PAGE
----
Where We Be
The quiet little town of Humahuaca as seen from a hillside overlook
From Purmamarca we drove north through the
vibrant mountains of the Quebrada (Canyon) of
Humahuaca. All the hills and mountains around this
area seem to be colorful beyond the normal range
of colors you'd expect to find in nature. Our first
stop was the ruins of Pucara where archaeologists
have rebuilt an ancient village of perhaps fifty
homes. The village is set on a hill and offers a
picturesque mix of tall cacti and colorful stacked
stone buildings. I suspect the homes look a bit
neater and nicer than the originals. The doors and
rafters are fashioned from lovely cactus wood.

Our end-point was the town of Humahuaca.  We
skipped the "official" lunch with the tour group
and wandered around on our own instead. We ate
empanadas and tamales in a simple restaurant
filled with locals and had time to sit by ourselves in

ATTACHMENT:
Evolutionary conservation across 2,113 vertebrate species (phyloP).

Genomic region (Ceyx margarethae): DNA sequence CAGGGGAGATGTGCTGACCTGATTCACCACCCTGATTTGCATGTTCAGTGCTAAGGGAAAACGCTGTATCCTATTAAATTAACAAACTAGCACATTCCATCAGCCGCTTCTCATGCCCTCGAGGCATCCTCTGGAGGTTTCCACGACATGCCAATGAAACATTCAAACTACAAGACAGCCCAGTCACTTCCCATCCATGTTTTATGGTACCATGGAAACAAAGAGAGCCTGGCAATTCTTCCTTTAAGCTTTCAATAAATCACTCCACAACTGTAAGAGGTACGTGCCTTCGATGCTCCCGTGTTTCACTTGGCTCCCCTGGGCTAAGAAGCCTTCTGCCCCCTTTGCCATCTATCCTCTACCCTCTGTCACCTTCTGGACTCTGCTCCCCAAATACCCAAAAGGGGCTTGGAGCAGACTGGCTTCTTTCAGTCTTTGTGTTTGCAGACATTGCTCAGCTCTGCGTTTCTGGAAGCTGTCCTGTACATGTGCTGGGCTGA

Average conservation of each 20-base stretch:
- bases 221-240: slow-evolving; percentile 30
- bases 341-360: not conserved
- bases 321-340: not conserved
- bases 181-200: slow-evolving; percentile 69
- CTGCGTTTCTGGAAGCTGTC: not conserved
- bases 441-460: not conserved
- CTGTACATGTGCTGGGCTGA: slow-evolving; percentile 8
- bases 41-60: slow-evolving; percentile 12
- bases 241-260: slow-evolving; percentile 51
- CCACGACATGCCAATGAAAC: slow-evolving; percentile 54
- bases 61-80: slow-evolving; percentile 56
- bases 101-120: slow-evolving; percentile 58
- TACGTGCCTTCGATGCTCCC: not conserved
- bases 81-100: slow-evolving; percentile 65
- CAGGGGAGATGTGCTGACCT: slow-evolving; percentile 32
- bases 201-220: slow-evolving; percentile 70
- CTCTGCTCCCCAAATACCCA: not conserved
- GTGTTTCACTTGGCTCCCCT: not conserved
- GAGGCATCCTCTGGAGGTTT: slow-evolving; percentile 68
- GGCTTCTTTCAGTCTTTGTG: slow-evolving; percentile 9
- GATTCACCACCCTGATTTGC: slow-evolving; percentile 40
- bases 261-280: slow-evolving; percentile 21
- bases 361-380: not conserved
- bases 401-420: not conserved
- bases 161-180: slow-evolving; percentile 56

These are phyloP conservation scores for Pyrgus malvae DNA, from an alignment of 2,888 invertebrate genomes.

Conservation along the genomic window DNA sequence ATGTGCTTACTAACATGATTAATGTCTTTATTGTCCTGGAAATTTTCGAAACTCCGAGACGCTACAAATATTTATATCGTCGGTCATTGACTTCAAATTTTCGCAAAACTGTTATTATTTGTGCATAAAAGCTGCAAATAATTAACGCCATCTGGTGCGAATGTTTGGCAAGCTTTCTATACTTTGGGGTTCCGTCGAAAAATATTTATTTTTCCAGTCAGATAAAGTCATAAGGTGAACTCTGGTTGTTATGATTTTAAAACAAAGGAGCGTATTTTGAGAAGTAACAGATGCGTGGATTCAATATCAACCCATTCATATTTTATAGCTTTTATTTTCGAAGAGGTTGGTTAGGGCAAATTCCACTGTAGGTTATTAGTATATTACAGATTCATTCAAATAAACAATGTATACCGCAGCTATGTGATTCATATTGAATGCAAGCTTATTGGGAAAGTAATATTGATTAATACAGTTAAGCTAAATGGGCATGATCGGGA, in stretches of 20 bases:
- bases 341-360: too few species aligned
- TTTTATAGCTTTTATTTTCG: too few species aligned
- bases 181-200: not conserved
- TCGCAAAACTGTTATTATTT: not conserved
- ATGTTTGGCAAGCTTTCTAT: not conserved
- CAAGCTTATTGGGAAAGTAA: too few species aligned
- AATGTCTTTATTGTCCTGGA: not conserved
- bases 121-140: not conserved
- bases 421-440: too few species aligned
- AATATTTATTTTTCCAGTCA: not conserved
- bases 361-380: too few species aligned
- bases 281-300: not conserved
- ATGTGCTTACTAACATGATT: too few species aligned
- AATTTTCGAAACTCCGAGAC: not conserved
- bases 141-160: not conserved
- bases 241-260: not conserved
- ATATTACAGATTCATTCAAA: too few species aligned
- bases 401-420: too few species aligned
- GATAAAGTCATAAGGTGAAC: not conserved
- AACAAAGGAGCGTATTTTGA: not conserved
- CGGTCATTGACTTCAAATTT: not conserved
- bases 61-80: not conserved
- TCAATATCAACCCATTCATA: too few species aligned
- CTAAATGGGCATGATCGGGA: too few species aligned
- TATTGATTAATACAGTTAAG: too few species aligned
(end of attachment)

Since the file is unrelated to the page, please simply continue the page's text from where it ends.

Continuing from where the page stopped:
a quiet central square. Because we were on our
own, we could drink in the quietness and spirit of
the place -- the cobbled streets, adobe buildings,
and dusty feel of the town. We loved seeing the
locals going about their daily lives -- including one
basketball-carrying Quechuan girl dressed in
Catholic school girl outfit listening to P!nk's "So
What" song on her iPod!
Humahuaca, Argentina
I like the shadow of the enormous cardón cactus climbing up the adobe monument
We thought of our moms when we saw this statue in Square of the Mothers
This gives some perspective on just how tall the cardón cacti are
The wood from this dead cardón cactus is riddled with holes and quite lovely
This is the reconstructed stone village of Pucara, set on a hillside amidst the cardón cacti
The native inhabitants of Pucara used cactus wood in their ceilings too
Traditional door made of cardón cactus
I love the mix of colorful stones used in the buildings at Pucara
We enjoyed the tranquility of Humahuaca. This is a small park near the town center.
Whitewashed adobe clocktower in the town center
Elaborate monument celebrating the indigenous inhabitants of Humahuaca and its surrounds
Backlit statue and cactus
Monument at the Tropic of Capricorn
The Quebrada (canyon) of Humahuaca is mostly dry but has irrigated patches like this one
These colorful triangular rock formations loom over an ornate cemetary in the Quebrada de Humahuaca
Deeply eroded red rocks (with darker rocks looming behind) form one wall of the canyon